What have we learned about Pep Guardiola’s Manchester City?

Manchester City manager Pep Guardiola

We take a look at the two biggest points that can be taken away from Guardiola's first two games in charge of Manchester City.

Manchester City manager Pep GuardiolaManchester City manager Pep Guardiola

With Manchester City’s 5-0 away demolition of Romanian side Steaua Bucuresti in the first leg of their Champions League qualification tie, Pep Guardiola certainly seems to be finding his feet in the blue half of Manchester.

After struggling to a 2-1 win over Premier League relegation candidates Sunderland on the opening day of the season however, many people are beginning to wonder what exactly can be taken away from the Spaniards first two games in charge of the Citizens.

The Raheem Sterling effect

One of the most immediately apparent changes – and most surprising to many fans – is the almost unbelievable effect that Guardiola has had on City’s much-maligned £50 million man, Raheem Sterling.

Manchester City manager Pep Guardiola speaks to Raheem SterlingManchester City manager Pep Guardiola speaks to Raheem Sterling

After joining the club last season for a near British record transfer fee, and impressing many with his initial performances, Sterling’s form took a sharp dip as the season progressed, with the former Liverpool man coming under heavy criticism from both pundits and fans alike.

Sterling’s ability to justify his fee was then further questioned after a string of indifferent performance for England at Euro 2016, with the team eventually crashing out of the tournament in the first knock-out round to heavy underdogs Iceland.

With the start of the new season imminent, and with a new boss at the helm – famed for his ruthlessness when it comes to dropping big-name players – Sterling was the man in many people’s eyes who was most at risk of falling victim.

Just two games into the season however, and this prediction couldn’t be further from the truth. After turning in two performances of the absolute highest variety, Sterling now looks just about as close to un-droppable as a player can be.

Voted man of the match in their season-opening game against Sunderland, and having repeatedly caused chaos amongst the Steaua Bucuresti defence – evidenced by his two assists – the young winger looks a player reborn under his new manager.

Should his good form continue, Sterling might just prove crucial in helping City reclaim the Premier League title they lost to Leicester, as well as progressing through into the latter stages of the Champions League.

Tactical Fluidity

Although City’s first two games of the season have been extremely varied in terms of their score and the attacking football on display, the actual starting 11 for both fixtures remained incredibly similar.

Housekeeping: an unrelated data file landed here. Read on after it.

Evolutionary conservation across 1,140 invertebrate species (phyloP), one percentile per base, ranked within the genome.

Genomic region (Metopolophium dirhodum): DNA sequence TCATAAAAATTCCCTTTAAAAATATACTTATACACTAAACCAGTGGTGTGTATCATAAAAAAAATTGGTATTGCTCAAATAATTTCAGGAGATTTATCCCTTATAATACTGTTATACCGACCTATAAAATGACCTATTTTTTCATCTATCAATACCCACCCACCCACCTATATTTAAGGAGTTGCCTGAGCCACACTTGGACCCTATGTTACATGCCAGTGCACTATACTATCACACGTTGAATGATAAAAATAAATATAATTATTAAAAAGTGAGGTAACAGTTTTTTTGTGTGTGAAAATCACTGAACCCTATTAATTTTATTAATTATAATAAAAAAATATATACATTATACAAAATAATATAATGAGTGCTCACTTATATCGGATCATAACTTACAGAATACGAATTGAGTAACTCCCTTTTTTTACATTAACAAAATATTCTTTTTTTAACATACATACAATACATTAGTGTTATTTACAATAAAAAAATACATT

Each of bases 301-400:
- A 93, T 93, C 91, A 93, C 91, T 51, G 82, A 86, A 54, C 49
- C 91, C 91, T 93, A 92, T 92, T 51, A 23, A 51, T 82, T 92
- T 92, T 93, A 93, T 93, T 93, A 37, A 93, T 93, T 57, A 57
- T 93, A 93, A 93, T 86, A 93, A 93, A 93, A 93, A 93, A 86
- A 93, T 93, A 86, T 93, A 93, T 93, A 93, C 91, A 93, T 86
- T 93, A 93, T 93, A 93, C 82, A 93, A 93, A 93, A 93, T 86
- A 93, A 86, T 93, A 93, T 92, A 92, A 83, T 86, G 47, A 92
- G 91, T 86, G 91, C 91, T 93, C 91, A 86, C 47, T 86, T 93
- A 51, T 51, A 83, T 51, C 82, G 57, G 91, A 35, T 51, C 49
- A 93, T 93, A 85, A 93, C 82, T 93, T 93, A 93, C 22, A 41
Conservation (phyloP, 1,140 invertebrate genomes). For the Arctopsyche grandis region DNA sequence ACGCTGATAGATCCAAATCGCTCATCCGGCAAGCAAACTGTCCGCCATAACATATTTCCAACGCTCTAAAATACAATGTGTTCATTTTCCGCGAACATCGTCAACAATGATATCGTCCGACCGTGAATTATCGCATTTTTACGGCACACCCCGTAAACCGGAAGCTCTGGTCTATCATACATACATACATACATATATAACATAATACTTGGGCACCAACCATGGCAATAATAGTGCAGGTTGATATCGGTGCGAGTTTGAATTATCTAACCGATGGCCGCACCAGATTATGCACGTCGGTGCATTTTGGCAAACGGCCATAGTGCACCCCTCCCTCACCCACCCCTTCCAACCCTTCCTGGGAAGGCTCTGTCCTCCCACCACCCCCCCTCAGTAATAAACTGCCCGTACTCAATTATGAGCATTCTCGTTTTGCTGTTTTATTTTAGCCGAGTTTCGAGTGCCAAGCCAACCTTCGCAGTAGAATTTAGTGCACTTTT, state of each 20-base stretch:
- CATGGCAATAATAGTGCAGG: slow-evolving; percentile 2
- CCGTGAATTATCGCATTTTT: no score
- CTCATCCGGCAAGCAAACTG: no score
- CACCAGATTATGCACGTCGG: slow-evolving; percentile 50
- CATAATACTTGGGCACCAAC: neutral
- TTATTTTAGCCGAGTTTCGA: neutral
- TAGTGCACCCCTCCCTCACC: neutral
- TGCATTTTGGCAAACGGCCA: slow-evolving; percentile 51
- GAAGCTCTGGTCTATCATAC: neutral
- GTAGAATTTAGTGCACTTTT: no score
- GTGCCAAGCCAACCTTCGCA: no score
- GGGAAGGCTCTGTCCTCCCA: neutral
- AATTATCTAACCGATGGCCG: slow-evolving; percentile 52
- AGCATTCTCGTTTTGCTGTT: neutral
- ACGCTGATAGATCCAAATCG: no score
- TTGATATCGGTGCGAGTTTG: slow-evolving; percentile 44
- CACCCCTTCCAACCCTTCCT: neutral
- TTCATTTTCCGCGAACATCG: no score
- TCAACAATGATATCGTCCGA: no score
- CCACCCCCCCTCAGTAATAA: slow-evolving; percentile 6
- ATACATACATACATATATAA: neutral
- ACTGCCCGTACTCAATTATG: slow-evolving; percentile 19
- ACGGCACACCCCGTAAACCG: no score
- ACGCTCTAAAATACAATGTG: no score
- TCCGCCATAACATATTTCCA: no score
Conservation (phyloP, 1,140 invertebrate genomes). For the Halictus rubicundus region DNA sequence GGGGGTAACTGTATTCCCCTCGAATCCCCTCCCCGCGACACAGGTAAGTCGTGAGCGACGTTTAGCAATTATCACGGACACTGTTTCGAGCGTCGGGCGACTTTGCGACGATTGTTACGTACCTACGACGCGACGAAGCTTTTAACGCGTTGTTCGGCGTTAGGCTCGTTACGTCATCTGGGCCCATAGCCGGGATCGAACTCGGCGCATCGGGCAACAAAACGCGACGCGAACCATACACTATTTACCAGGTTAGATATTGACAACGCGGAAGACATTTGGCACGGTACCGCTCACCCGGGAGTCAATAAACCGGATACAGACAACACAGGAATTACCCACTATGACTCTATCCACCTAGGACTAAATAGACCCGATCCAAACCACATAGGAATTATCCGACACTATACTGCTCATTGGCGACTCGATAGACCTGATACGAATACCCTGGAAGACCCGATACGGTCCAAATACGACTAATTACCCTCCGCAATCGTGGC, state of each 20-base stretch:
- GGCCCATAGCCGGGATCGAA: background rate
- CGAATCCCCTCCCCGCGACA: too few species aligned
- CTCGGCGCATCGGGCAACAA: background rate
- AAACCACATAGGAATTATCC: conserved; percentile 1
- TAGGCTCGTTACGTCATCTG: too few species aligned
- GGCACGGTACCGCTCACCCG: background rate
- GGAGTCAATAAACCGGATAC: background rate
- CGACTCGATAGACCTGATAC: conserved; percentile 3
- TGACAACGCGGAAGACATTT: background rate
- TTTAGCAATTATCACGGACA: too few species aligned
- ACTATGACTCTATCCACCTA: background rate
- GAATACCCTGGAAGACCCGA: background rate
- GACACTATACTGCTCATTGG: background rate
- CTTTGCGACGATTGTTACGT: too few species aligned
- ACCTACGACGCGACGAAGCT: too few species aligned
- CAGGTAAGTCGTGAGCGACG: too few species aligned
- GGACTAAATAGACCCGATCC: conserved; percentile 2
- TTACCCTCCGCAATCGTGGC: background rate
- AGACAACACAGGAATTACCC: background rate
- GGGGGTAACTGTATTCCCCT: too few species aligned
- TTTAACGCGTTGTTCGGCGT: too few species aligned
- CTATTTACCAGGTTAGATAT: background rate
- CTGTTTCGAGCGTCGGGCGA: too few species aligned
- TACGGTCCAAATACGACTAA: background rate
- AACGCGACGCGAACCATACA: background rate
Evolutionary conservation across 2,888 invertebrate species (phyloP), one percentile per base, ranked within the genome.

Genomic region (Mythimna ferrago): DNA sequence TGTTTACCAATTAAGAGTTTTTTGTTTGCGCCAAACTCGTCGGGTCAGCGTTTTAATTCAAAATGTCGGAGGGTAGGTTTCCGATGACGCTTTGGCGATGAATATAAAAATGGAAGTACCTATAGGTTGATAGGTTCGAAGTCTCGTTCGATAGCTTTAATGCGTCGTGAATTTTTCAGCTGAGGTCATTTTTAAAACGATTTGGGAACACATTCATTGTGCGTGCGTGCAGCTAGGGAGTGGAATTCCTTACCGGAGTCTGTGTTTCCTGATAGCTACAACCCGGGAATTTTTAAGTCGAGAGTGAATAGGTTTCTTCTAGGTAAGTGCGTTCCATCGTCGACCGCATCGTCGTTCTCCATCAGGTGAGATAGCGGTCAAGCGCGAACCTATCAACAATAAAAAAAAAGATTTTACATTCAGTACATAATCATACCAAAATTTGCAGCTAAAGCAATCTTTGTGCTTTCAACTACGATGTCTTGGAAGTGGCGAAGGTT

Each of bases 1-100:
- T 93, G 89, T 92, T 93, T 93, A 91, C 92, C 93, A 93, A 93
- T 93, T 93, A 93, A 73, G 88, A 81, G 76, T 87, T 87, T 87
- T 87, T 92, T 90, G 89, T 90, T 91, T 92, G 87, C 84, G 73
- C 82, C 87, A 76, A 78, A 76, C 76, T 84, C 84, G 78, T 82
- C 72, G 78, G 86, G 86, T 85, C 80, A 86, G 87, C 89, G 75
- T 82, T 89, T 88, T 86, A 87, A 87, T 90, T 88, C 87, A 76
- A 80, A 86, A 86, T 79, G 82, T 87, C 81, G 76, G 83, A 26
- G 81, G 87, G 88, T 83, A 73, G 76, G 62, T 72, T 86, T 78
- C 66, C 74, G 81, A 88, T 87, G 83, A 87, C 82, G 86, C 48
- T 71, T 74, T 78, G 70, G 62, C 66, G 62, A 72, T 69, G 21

Against Sunderland Guardiola chose to partner new signing John Stones with Aleksandar Kolarov in the heart of his defence, with Gael Clichy and Bacary Sagna providing the width on either side.

Against Steaua, Kolarov was returned to his more natural position of right back, with Nicolas Otamendi and Pablo Zabaleta coming into the team for Gael Clichy and Bacary Sagna respectively.

Manchester City's David Silva and Fernandinho applaud fans after the gameManchester City's David Silva and Fernandinho applaud fans after the game

These two changes however, represent the only change in personnel between the two fixtures. And yet despite this fact, City’s performances across the two matches were almost incomparable in terms of their effectiveness and success.

Whilst some may argue that this is simply down to the gulf in class between the two opposing teams on show, there remains a far more subtle change that just may also have had a telling effect on both games outcome.

Against Sunderland, Guardiola opted for a traditional 4-2-3-1, with Fernandinho and Silva sitting deep, Nolito, De Bruyne, and Sterling occupying the three more attacking roles, and Aguero operating as the lone striker up top.

Against Steaua however, despite utilising the exact same six players, Guardiola switched to a flatter 4-1-4-1, bringing Fernandinho slightly further back into a more traditional holding role, and moving Silva slightly forward into the more offensive role that he has become so accustomed to occupying.

This not only allowed Silva more time on the ball in an attacking sense – as well as a greater creative license in the oppositions final third – it also brought City’s wide men, Nolito and Sterling, into the game much more as Steaua struggled to combat both De Bruyne and Silva centrally.

It is this sort of tactical prowess and astuteness that Guardiola has forged his reputation on, and if these first two matches are anything to go off, City fans can rest assure knowing that Guardiola will continue to chop and change at his will, until he has his team performing at 100%.

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